WP_10-11

Commonplace Diversity: Social Interactions in a Super-diverse Context

by Susanne Wessendorf

Working Papers WP 10-11
September 2010
ISSN 2192-2357 (MMG Working Papers Print)

Full text: pdf

 




Abstract:
The London Borough of Hackney is one of the most diverse areas in the world.
It is not only characterised by a multiplicity of different ethnic and migrant minorities, but also differentiations in terms of variables such as migration histories, religions, educational backgrounds, legal statuses, length of residence and economic backgrounds both among ethnic minorities and migrants as well as the white British population, many of whom have moved to Hackney from elsewhere. This paper attempts to describe different types and levels of social relations in such a superdiverse context and reviews the existing literature and policy discourse on diversity in urban neighbourhoods. It aims to identify patterns of social relations which cross categorical boundaries, and discusses the spaces in which such interactions and relations take place. The paper describes a phenomenon conceptualised as ‘commonplace diversity’, referring to ethnic, religious, linguistic and socio-economic diversity being experienced and perceived as a normal part of social life in Hackney by local residents, and not as something particularly special. Closely related to such perceptions of diversity are certain patterns of behaviour or intercultural skills which are needed to facilitate everyday social interactions in a super-diverse context. These skills and competences are described as ‘corner-shop cosmopolitanism’, referring to the localised and everyday nature of such intercultural social skills and the existence of a certain openness towards people perceived as ‘different’. Furthermore, the paper discusses the limits of corner-shop cosmopolitanism and the co-existence of mixing and ‘parallel lives’, characterised by different degrees of interaction and mixing in public as opposed to private space, and depending on different stages in the life-course.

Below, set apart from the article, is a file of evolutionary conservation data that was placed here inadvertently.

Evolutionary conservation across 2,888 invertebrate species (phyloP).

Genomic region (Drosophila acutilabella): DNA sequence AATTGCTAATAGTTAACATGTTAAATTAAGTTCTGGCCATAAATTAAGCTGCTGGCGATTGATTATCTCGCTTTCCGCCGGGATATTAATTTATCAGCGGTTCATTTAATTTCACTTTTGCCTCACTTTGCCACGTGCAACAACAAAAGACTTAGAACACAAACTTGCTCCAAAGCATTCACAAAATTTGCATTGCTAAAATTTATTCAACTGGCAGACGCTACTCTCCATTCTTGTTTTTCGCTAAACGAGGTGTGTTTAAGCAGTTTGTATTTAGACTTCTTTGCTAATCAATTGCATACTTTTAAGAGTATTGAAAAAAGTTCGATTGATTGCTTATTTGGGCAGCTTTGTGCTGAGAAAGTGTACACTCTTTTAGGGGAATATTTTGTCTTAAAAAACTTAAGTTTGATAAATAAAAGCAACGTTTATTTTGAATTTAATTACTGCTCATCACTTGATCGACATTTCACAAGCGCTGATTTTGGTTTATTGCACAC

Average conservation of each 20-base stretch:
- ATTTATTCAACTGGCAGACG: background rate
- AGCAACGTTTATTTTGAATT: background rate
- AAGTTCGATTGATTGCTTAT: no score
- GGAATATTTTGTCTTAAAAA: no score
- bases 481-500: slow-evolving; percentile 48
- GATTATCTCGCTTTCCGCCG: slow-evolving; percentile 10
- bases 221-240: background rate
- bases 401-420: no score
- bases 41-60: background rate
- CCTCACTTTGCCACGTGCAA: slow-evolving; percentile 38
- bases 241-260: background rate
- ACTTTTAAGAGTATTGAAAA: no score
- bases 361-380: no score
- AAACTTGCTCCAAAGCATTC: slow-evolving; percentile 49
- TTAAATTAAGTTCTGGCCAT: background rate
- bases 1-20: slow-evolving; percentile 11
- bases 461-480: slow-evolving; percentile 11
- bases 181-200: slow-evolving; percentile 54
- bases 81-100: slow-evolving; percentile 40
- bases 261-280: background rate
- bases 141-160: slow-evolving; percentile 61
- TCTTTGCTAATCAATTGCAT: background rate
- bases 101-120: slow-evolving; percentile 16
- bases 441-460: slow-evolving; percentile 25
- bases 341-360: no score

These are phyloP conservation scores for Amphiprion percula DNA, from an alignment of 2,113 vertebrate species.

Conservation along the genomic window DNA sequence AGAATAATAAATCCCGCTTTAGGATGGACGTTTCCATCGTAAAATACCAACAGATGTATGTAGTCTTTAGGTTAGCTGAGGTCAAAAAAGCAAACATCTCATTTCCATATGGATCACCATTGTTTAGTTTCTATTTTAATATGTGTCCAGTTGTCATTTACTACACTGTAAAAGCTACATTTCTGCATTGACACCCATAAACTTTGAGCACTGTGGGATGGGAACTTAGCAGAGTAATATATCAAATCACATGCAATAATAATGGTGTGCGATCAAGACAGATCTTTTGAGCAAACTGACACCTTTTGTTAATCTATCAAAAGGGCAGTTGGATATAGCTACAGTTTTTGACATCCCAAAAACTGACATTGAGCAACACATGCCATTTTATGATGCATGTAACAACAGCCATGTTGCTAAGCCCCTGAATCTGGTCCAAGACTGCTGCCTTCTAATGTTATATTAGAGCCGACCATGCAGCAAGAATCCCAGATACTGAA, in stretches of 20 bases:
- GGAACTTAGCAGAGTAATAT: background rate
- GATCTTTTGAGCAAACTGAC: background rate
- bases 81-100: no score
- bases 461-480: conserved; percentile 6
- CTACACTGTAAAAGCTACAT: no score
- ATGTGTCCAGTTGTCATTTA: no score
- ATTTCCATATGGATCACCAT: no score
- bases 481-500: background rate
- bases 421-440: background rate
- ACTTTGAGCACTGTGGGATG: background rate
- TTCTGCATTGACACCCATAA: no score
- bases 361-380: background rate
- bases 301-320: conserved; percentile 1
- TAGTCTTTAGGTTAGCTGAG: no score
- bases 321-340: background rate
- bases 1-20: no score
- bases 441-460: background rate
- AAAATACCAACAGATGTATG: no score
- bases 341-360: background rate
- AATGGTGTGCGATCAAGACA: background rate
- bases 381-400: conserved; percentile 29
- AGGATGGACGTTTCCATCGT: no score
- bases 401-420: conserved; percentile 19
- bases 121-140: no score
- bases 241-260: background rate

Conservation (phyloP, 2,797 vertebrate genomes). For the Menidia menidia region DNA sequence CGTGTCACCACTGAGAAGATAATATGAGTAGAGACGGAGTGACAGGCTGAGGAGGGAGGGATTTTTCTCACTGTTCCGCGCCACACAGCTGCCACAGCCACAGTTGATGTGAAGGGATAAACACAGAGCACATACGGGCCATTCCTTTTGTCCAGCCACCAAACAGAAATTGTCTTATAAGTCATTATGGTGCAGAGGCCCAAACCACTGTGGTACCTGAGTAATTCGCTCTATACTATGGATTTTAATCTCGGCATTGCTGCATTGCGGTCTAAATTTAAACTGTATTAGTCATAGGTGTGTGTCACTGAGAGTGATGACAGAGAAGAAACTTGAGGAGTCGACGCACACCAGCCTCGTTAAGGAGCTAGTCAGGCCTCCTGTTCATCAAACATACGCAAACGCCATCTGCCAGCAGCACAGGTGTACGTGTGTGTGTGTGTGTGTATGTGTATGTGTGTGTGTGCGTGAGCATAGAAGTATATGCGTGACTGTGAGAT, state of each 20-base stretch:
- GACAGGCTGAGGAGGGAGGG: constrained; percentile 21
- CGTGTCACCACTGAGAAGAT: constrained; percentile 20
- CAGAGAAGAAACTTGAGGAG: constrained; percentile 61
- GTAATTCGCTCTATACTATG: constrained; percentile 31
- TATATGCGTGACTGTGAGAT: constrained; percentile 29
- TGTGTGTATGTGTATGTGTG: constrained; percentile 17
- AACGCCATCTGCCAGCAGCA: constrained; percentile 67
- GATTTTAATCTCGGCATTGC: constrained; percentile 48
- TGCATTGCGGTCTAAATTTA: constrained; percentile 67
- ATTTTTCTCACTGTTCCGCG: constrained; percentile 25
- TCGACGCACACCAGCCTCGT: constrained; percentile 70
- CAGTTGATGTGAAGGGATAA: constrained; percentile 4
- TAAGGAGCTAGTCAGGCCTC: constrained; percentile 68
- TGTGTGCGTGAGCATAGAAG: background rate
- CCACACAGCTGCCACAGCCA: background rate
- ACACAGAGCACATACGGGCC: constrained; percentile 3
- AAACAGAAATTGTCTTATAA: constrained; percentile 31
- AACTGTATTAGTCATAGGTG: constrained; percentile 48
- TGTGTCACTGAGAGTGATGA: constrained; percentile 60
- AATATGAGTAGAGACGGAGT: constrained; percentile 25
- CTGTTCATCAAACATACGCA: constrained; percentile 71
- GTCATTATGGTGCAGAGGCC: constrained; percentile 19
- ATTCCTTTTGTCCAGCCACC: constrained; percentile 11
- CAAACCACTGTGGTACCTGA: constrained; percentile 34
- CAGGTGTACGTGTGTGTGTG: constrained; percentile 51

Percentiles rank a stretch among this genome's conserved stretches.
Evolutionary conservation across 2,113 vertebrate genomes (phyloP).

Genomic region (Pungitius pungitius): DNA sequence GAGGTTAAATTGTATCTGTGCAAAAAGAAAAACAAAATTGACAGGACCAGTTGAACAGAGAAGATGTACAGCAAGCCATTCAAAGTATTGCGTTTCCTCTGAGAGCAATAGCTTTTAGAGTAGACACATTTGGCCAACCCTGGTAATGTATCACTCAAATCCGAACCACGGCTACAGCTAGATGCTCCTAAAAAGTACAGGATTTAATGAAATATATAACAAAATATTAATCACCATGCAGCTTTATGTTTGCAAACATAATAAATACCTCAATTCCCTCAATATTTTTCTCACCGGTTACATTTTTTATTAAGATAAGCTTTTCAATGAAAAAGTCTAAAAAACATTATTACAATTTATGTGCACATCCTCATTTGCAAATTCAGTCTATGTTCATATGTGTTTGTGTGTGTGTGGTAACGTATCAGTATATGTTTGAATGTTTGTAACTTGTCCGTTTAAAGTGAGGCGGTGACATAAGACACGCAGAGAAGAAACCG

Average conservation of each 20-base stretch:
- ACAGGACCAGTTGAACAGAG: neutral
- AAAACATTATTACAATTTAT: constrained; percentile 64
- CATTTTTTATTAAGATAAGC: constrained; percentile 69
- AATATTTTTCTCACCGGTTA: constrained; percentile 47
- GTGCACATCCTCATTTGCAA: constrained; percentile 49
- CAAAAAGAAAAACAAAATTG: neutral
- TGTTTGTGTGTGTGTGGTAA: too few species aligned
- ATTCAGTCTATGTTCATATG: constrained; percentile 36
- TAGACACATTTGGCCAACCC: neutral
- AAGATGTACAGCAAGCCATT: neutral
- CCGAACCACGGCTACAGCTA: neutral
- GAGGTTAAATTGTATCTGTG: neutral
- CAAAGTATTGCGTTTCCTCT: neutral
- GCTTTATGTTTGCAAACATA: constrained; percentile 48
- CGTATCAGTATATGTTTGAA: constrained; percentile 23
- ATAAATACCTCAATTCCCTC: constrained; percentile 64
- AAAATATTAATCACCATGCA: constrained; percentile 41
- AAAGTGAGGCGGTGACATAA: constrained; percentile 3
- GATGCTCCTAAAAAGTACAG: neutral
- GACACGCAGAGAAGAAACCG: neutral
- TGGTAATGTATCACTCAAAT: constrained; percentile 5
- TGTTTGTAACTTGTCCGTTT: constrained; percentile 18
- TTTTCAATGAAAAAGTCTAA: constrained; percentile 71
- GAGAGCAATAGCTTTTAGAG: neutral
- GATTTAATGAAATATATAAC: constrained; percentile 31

Author:
Susanne Wessendorf is a Postdoctoral Research Fellow at the Max Planck
Institute for the Study of Religious and Ethnic Diversity (MMG), Department for
Socio-Cultural Diversity, Göttingen.
Wessendorf(at)mmg.mpg.de